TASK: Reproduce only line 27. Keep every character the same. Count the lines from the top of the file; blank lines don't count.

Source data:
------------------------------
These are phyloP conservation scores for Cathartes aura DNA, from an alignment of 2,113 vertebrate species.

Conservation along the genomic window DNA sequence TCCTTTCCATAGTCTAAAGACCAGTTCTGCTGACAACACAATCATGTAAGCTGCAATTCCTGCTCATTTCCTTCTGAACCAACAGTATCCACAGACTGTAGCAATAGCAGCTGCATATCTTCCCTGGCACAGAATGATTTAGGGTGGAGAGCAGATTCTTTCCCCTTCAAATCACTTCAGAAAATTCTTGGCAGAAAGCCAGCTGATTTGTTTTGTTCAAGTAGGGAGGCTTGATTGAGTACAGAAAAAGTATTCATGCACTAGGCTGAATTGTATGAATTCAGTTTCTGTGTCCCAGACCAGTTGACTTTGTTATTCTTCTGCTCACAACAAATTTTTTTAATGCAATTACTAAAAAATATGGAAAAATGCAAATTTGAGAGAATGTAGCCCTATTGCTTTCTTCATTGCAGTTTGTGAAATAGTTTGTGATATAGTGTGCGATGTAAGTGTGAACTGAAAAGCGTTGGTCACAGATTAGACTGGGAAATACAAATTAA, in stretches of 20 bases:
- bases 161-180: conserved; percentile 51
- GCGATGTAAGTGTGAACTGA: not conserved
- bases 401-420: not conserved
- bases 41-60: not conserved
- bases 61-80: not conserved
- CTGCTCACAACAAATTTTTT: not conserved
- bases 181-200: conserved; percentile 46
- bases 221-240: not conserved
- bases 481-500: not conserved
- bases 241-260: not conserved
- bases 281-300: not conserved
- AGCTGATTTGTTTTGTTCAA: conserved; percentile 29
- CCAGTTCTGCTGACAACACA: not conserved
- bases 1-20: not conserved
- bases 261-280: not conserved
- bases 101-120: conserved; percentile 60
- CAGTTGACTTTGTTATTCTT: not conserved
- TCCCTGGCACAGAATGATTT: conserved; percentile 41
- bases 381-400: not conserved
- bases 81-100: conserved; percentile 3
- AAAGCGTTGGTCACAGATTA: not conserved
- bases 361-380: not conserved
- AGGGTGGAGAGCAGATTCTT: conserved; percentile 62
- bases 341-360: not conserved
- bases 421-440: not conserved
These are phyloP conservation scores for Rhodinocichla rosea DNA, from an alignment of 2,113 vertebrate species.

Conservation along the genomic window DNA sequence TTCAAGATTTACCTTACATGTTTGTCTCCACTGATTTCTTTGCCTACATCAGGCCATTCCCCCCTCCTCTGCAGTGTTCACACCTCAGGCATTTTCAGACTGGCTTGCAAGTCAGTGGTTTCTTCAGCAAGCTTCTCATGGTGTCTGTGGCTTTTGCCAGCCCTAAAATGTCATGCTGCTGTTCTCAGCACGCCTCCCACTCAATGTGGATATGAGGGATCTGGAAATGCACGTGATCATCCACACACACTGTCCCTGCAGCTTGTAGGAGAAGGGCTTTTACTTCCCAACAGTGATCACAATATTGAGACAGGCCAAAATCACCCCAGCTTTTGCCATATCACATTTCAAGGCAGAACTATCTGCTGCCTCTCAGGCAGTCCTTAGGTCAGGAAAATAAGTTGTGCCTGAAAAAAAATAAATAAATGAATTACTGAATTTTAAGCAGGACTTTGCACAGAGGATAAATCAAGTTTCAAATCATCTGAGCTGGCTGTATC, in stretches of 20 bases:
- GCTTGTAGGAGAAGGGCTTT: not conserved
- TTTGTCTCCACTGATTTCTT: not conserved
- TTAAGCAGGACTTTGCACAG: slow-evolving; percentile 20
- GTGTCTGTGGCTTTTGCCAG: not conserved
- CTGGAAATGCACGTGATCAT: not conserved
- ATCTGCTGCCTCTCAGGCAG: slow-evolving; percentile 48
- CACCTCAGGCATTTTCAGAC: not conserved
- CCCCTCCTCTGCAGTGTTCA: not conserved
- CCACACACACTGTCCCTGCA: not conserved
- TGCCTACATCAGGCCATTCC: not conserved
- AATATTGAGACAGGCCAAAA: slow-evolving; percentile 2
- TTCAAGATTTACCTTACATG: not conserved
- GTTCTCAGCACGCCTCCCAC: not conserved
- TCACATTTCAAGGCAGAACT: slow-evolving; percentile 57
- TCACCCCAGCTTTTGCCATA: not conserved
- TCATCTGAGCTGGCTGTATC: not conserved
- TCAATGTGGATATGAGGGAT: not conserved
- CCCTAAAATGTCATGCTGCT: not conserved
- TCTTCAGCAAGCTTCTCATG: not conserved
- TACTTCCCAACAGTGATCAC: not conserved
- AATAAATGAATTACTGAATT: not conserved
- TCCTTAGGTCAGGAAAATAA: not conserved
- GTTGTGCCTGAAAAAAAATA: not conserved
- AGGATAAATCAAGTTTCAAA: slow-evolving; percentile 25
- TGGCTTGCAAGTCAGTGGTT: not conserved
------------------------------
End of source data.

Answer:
- bases 421-440: not conserved